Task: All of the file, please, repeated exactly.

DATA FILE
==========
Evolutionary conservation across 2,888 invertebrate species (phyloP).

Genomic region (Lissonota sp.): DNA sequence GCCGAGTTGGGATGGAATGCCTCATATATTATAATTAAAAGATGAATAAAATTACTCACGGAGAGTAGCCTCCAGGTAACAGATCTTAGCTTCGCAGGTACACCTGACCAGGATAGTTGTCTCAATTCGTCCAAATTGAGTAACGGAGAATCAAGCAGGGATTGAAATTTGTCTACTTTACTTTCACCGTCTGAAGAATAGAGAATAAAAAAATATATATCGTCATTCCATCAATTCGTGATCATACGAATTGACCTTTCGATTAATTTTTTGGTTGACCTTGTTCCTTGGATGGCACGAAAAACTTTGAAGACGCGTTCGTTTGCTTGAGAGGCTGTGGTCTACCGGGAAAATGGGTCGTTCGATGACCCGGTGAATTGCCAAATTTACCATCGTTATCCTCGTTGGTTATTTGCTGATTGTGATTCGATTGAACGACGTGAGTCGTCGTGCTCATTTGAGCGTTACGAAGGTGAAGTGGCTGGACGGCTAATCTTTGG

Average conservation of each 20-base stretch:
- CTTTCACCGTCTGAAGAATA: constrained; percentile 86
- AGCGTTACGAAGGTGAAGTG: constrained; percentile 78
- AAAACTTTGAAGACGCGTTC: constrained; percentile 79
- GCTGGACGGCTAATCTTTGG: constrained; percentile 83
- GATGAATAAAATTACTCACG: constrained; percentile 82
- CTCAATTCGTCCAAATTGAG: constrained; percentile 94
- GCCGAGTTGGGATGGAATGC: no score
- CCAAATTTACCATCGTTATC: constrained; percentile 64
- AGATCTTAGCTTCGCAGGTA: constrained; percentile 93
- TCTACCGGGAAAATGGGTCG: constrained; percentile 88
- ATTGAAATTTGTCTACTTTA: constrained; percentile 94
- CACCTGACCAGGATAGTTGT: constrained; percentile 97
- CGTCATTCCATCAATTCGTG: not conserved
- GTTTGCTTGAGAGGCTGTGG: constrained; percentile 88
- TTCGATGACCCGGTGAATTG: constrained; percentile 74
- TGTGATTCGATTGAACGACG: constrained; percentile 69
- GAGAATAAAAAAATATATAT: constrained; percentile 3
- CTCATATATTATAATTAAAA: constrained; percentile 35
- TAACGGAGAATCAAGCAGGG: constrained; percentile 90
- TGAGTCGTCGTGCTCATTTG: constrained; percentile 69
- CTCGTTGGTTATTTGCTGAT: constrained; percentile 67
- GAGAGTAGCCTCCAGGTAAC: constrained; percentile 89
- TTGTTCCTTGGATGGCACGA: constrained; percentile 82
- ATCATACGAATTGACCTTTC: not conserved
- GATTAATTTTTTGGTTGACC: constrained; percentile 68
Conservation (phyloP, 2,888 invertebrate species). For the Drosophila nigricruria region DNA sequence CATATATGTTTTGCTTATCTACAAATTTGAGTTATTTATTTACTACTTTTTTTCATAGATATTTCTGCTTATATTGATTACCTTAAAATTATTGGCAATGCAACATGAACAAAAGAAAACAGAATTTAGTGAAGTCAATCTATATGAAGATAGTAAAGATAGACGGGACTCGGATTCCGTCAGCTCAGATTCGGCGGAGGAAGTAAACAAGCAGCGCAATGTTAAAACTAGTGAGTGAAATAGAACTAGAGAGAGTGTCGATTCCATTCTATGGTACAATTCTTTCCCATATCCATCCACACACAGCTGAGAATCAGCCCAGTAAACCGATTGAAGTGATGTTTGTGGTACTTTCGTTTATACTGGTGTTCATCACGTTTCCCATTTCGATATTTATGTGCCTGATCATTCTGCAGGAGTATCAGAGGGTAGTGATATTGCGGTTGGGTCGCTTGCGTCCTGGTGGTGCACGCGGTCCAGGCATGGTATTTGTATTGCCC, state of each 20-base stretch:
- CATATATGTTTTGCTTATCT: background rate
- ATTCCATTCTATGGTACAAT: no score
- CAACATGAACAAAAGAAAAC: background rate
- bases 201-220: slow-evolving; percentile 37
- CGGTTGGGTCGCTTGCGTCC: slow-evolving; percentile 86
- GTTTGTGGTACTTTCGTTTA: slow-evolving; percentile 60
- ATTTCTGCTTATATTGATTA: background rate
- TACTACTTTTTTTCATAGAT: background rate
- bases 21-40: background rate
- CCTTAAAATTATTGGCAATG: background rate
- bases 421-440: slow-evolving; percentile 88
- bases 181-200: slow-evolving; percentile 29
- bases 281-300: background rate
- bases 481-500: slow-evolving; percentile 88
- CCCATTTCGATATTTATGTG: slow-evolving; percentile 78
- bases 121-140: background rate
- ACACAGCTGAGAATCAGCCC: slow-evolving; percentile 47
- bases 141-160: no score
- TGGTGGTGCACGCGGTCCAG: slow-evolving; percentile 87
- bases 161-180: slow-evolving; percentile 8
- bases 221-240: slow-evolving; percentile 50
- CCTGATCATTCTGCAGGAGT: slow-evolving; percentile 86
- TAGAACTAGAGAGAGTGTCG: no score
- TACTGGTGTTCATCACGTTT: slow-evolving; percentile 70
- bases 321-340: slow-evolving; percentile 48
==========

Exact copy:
Evolutionary conservation across 2,888 invertebrate species (phyloP).

Genomic region (Lissonota sp.): DNA sequence GCCGAGTTGGGATGGAATGCCTCATATATTATAATTAAAAGATGAATAAAATTACTCACGGAGAGTAGCCTCCAGGTAACAGATCTTAGCTTCGCAGGTACACCTGACCAGGATAGTTGTCTCAATTCGTCCAAATTGAGTAACGGAGAATCAAGCAGGGATTGAAATTTGTCTACTTTACTTTCACCGTCTGAAGAATAGAGAATAAAAAAATATATATCGTCATTCCATCAATTCGTGATCATACGAATTGACCTTTCGATTAATTTTTTGGTTGACCTTGTTCCTTGGATGGCACGAAAAACTTTGAAGACGCGTTCGTTTGCTTGAGAGGCTGTGGTCTACCGGGAAAATGGGTCGTTCGATGACCCGGTGAATTGCCAAATTTACCATCGTTATCCTCGTTGGTTATTTGCTGATTGTGATTCGATTGAACGACGTGAGTCGTCGTGCTCATTTGAGCGTTACGAAGGTGAAGTGGCTGGACGGCTAATCTTTGG

Average conservation of each 20-base stretch:
- CTTTCACCGTCTGAAGAATA: constrained; percentile 86
- AGCGTTACGAAGGTGAAGTG: constrained; percentile 78
- AAAACTTTGAAGACGCGTTC: constrained; percentile 79
- GCTGGACGGCTAATCTTTGG: constrained; percentile 83
- GATGAATAAAATTACTCACG: constrained; percentile 82
- CTCAATTCGTCCAAATTGAG: constrained; percentile 94
- GCCGAGTTGGGATGGAATGC: no score
- CCAAATTTACCATCGTTATC: constrained; percentile 64
- AGATCTTAGCTTCGCAGGTA: constrained; percentile 93
- TCTACCGGGAAAATGGGTCG: constrained; percentile 88
- ATTGAAATTTGTCTACTTTA: constrained; percentile 94
- CACCTGACCAGGATAGTTGT: constrained; percentile 97
- CGTCATTCCATCAATTCGTG: not conserved
- GTTTGCTTGAGAGGCTGTGG: constrained; percentile 88
- TTCGATGACCCGGTGAATTG: constrained; percentile 74
- TGTGATTCGATTGAACGACG: constrained; percentile 69
- GAGAATAAAAAAATATATAT: constrained; percentile 3
- CTCATATATTATAATTAAAA: constrained; percentile 35
- TAACGGAGAATCAAGCAGGG: constrained; percentile 90
- TGAGTCGTCGTGCTCATTTG: constrained; percentile 69
- CTCGTTGGTTATTTGCTGAT: constrained; percentile 67
- GAGAGTAGCCTCCAGGTAAC: constrained; percentile 89
- TTGTTCCTTGGATGGCACGA: constrained; percentile 82
- ATCATACGAATTGACCTTTC: not conserved
- GATTAATTTTTTGGTTGACC: constrained; percentile 68
Conservation (phyloP, 2,888 invertebrate species). For the Drosophila nigricruria region DNA sequence CATATATGTTTTGCTTATCTACAAATTTGAGTTATTTATTTACTACTTTTTTTCATAGATATTTCTGCTTATATTGATTACCTTAAAATTATTGGCAATGCAACATGAACAAAAGAAAACAGAATTTAGTGAAGTCAATCTATATGAAGATAGTAAAGATAGACGGGACTCGGATTCCGTCAGCTCAGATTCGGCGGAGGAAGTAAACAAGCAGCGCAATGTTAAAACTAGTGAGTGAAATAGAACTAGAGAGAGTGTCGATTCCATTCTATGGTACAATTCTTTCCCATATCCATCCACACACAGCTGAGAATCAGCCCAGTAAACCGATTGAAGTGATGTTTGTGGTACTTTCGTTTATACTGGTGTTCATCACGTTTCCCATTTCGATATTTATGTGCCTGATCATTCTGCAGGAGTATCAGAGGGTAGTGATATTGCGGTTGGGTCGCTTGCGTCCTGGTGGTGCACGCGGTCCAGGCATGGTATTTGTATTGCCC, state of each 20-base stretch:
- CATATATGTTTTGCTTATCT: background rate
- ATTCCATTCTATGGTACAAT: no score
- CAACATGAACAAAAGAAAAC: background rate
- bases 201-220: slow-evolving; percentile 37
- CGGTTGGGTCGCTTGCGTCC: slow-evolving; percentile 86
- GTTTGTGGTACTTTCGTTTA: slow-evolving; percentile 60
- ATTTCTGCTTATATTGATTA: background rate
- TACTACTTTTTTTCATAGAT: background rate
- bases 21-40: background rate
- CCTTAAAATTATTGGCAATG: background rate
- bases 421-440: slow-evolving; percentile 88
- bases 181-200: slow-evolving; percentile 29
- bases 281-300: background rate
- bases 481-500: slow-evolving; percentile 88
- CCCATTTCGATATTTATGTG: slow-evolving; percentile 78
- bases 121-140: background rate
- ACACAGCTGAGAATCAGCCC: slow-evolving; percentile 47
- bases 141-160: no score
- TGGTGGTGCACGCGGTCCAG: slow-evolving; percentile 87
- bases 161-180: slow-evolving; percentile 8
- bases 221-240: slow-evolving; percentile 50
- CCTGATCATTCTGCAGGAGT: slow-evolving; percentile 86
- TAGAACTAGAGAGAGTGTCG: no score
- TACTGGTGTTCATCACGTTT: slow-evolving; percentile 70
- bases 321-340: slow-evolving; percentile 48